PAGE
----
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Sherlock Holmes: The American Years
Edited by Michael Kurland
Review by Don Metzler
Minotaur Books Hardcover  ISBN/ITEM#: 9780312378462
Date: 02 February 2010 List Price $25.99 Amazon US / Amazon UK / Show Official Info /

The blades were flashing silver in the stage lights, and to come anywhere near them was to risk serious injury. Though Holmes was clearly a skilled swordsman, Nate’s rage had turned him into a madman, and he sliced and jabbed with the fury of a man fighting to the death. It was all Holmes could do to stave off his vicious attack, parrying each thrust with an alert desperation.
This scene, described for the reader by the famed nineteenth century actor Edwin Booth, climaxes the story "The Curse of Edwin Booth", one of ten excellent short stories that comprise the volume Sherlock Holmes, The American Years.

Sherlock Holmes, The American Years is another release of stories from a literary group of Holmes enthusiasts who believe that the legend of the celebrated British detective should not have been allowed to grow stagnant with the passing (in 1930) of Sir Arthur Conan Doyle. Fresh stories of Holmes' exploits have been published numerous times over the years, and this newest collection will be a delight for all fans of the Baker Street detective.

As an aside, these stories are much truer to the spirit of Conan Doyle's original narratives than is the somewhat disappointing cinematic version of Sherlock Holmes that is currently playing in a movie house near you. Hollywood, with its penchant for loud noises, shocking images and incendiary devices, strayed way off the mark when it comes to capturing the spirit and essence of the character that Conan Doyle created.

But the ten stories that comprise this collection are all very much on the mark.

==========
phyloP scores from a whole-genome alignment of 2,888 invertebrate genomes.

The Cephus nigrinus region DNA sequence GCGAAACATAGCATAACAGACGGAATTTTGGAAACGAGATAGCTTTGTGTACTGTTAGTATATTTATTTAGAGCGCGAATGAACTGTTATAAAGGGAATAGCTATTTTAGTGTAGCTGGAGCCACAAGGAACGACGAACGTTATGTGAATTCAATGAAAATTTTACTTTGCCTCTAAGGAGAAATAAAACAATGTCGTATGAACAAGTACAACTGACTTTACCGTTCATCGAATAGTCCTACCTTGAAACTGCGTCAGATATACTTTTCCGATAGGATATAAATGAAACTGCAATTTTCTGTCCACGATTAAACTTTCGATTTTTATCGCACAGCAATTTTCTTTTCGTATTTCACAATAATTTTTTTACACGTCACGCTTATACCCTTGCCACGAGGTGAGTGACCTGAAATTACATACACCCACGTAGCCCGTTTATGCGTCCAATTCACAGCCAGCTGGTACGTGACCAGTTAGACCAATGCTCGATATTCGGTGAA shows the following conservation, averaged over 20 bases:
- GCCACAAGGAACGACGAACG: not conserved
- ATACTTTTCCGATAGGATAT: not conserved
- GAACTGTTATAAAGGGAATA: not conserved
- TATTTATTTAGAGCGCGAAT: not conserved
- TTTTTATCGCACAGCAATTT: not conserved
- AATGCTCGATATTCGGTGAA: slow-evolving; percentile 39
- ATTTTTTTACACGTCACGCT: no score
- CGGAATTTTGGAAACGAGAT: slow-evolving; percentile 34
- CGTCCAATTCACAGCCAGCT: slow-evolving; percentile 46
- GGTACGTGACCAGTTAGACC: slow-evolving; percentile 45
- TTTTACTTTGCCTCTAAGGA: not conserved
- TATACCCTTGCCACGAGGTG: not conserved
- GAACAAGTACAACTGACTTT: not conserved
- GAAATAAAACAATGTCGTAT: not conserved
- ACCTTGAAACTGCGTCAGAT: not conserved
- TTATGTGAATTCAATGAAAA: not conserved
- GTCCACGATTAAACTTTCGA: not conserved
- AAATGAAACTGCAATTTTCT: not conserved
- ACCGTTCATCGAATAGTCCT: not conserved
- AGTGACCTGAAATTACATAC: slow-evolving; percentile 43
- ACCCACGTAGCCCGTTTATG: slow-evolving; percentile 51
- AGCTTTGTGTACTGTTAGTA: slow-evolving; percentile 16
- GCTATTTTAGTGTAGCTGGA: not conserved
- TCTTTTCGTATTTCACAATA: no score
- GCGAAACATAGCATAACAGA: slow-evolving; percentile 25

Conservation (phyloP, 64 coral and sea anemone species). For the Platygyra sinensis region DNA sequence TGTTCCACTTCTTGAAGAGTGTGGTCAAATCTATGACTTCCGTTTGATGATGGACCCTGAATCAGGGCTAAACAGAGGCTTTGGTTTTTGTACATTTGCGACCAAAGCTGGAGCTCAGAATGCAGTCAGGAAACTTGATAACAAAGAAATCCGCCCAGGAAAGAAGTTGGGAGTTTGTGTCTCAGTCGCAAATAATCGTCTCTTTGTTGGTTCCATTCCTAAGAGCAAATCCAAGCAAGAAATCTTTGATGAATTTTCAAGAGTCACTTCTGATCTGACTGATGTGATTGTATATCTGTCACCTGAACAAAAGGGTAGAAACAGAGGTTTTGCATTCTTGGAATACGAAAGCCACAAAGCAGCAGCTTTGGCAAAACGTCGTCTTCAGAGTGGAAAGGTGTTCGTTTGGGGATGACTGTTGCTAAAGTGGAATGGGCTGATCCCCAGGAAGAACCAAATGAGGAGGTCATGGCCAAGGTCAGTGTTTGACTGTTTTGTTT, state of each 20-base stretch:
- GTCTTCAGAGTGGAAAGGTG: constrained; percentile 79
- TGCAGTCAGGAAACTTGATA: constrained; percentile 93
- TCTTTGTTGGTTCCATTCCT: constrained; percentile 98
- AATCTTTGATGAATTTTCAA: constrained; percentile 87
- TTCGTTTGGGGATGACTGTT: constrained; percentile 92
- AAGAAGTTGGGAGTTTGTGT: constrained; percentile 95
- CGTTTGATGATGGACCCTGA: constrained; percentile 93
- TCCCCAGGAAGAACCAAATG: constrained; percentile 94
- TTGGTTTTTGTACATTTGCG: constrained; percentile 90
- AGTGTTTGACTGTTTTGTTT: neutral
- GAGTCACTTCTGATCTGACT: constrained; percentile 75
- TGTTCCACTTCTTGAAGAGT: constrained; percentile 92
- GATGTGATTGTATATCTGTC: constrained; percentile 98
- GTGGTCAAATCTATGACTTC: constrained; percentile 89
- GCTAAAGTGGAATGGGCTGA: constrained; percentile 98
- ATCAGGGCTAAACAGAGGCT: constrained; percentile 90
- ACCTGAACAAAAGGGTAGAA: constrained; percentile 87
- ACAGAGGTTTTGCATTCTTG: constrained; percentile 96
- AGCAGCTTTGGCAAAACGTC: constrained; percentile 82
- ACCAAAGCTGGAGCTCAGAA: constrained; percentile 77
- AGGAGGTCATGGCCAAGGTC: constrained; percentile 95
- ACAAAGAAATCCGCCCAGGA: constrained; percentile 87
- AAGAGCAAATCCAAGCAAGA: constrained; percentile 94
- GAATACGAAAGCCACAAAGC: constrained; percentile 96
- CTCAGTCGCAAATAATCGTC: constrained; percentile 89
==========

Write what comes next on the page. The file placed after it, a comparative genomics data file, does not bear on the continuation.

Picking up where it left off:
The premise of these stories is that during the formulative years of his twenties, a number of years prior to Holmes achieving notoriety as a deductive genius, he had paid an extended visit to the United States. And during this visit, he was occasionally thrust into situations that called upon his burgeoning powers of reason, presaging his future career.

And if these tales are to be believed, during that visit Sherlock Holmes made contact with a number of interesting historical figures of the day. In addition to Edwin Booth, there are also first person narratives from the pens of Mark Twain and Robert Louis Stevenson. Prominent characters in other stories include showman P.T. Barnum and Dr. Joseph Bell, the real-life personality on whom it is said that Conan Doyle based his Sherlock Holmes character.

A very thick volume entitled The Complete Sherlock Holmes, which includes every story and novel that Conan Doyle ever published about the illustrious detective, has been a fixture on my own bookshelf since I was a teenager. So anything new concerning Holmes is always a welcome treat. The stories contained in Sherlock Holmes, The American Years are fun reading, and ring true to the legend that Conan Doyle created.

Good stories that should be required reading for all fans of Sherlock Holmes.

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